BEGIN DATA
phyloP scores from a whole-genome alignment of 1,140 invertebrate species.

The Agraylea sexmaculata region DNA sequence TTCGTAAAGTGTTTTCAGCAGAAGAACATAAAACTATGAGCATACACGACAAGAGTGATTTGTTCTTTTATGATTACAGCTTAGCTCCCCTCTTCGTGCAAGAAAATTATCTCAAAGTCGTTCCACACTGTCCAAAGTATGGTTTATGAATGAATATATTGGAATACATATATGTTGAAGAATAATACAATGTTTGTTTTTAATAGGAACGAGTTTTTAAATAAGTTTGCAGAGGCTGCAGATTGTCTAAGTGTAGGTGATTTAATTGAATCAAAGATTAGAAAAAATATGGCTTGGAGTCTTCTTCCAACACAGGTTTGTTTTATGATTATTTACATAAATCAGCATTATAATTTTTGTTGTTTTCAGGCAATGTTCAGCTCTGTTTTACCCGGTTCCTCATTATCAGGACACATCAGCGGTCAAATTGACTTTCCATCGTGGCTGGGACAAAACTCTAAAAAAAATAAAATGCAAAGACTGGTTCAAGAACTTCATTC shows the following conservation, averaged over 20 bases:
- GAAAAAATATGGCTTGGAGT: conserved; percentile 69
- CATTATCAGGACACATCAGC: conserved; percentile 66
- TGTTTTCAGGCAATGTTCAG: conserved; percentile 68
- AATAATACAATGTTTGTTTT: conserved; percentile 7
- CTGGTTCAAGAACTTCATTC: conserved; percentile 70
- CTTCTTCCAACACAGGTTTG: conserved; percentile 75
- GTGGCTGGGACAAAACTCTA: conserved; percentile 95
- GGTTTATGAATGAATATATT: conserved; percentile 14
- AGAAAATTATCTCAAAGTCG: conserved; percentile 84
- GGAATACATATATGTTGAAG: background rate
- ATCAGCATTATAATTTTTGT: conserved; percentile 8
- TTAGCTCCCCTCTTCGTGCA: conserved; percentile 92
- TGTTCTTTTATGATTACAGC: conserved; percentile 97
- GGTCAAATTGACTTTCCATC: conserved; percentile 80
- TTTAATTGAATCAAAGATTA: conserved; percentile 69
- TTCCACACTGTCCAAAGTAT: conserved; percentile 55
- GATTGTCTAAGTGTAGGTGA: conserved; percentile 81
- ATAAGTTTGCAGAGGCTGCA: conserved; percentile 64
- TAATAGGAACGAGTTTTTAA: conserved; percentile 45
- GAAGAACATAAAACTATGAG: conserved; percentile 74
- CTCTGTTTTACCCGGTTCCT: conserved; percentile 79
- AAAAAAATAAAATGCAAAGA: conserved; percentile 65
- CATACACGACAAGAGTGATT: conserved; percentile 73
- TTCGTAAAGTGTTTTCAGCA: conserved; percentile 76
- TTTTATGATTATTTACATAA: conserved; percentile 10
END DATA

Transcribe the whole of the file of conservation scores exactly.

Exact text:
phyloP scores from a whole-genome alignment of 1,140 invertebrate species.

The Agraylea sexmaculata region DNA sequence TTCGTAAAGTGTTTTCAGCAGAAGAACATAAAACTATGAGCATACACGACAAGAGTGATTTGTTCTTTTATGATTACAGCTTAGCTCCCCTCTTCGTGCAAGAAAATTATCTCAAAGTCGTTCCACACTGTCCAAAGTATGGTTTATGAATGAATATATTGGAATACATATATGTTGAAGAATAATACAATGTTTGTTTTTAATAGGAACGAGTTTTTAAATAAGTTTGCAGAGGCTGCAGATTGTCTAAGTGTAGGTGATTTAATTGAATCAAAGATTAGAAAAAATATGGCTTGGAGTCTTCTTCCAACACAGGTTTGTTTTATGATTATTTACATAAATCAGCATTATAATTTTTGTTGTTTTCAGGCAATGTTCAGCTCTGTTTTACCCGGTTCCTCATTATCAGGACACATCAGCGGTCAAATTGACTTTCCATCGTGGCTGGGACAAAACTCTAAAAAAAATAAAATGCAAAGACTGGTTCAAGAACTTCATTC shows the following conservation, averaged over 20 bases:
- GAAAAAATATGGCTTGGAGT: conserved; percentile 69
- CATTATCAGGACACATCAGC: conserved; percentile 66
- TGTTTTCAGGCAATGTTCAG: conserved; percentile 68
- AATAATACAATGTTTGTTTT: conserved; percentile 7
- CTGGTTCAAGAACTTCATTC: conserved; percentile 70
- CTTCTTCCAACACAGGTTTG: conserved; percentile 75
- GTGGCTGGGACAAAACTCTA: conserved; percentile 95
- GGTTTATGAATGAATATATT: conserved; percentile 14
- AGAAAATTATCTCAAAGTCG: conserved; percentile 84
- GGAATACATATATGTTGAAG: background rate
- ATCAGCATTATAATTTTTGT: conserved; percentile 8
- TTAGCTCCCCTCTTCGTGCA: conserved; percentile 92
- TGTTCTTTTATGATTACAGC: conserved; percentile 97
- GGTCAAATTGACTTTCCATC: conserved; percentile 80
- TTTAATTGAATCAAAGATTA: conserved; percentile 69
- TTCCACACTGTCCAAAGTAT: conserved; percentile 55
- GATTGTCTAAGTGTAGGTGA: conserved; percentile 81
- ATAAGTTTGCAGAGGCTGCA: conserved; percentile 64
- TAATAGGAACGAGTTTTTAA: conserved; percentile 45
- GAAGAACATAAAACTATGAG: conserved; percentile 74
- CTCTGTTTTACCCGGTTCCT: conserved; percentile 79
- AAAAAAATAAAATGCAAAGA: conserved; percentile 65
- CATACACGACAAGAGTGATT: conserved; percentile 73
- TTCGTAAAGTGTTTTCAGCA: conserved; percentile 76
- TTTTATGATTATTTACATAA: conserved; percentile 10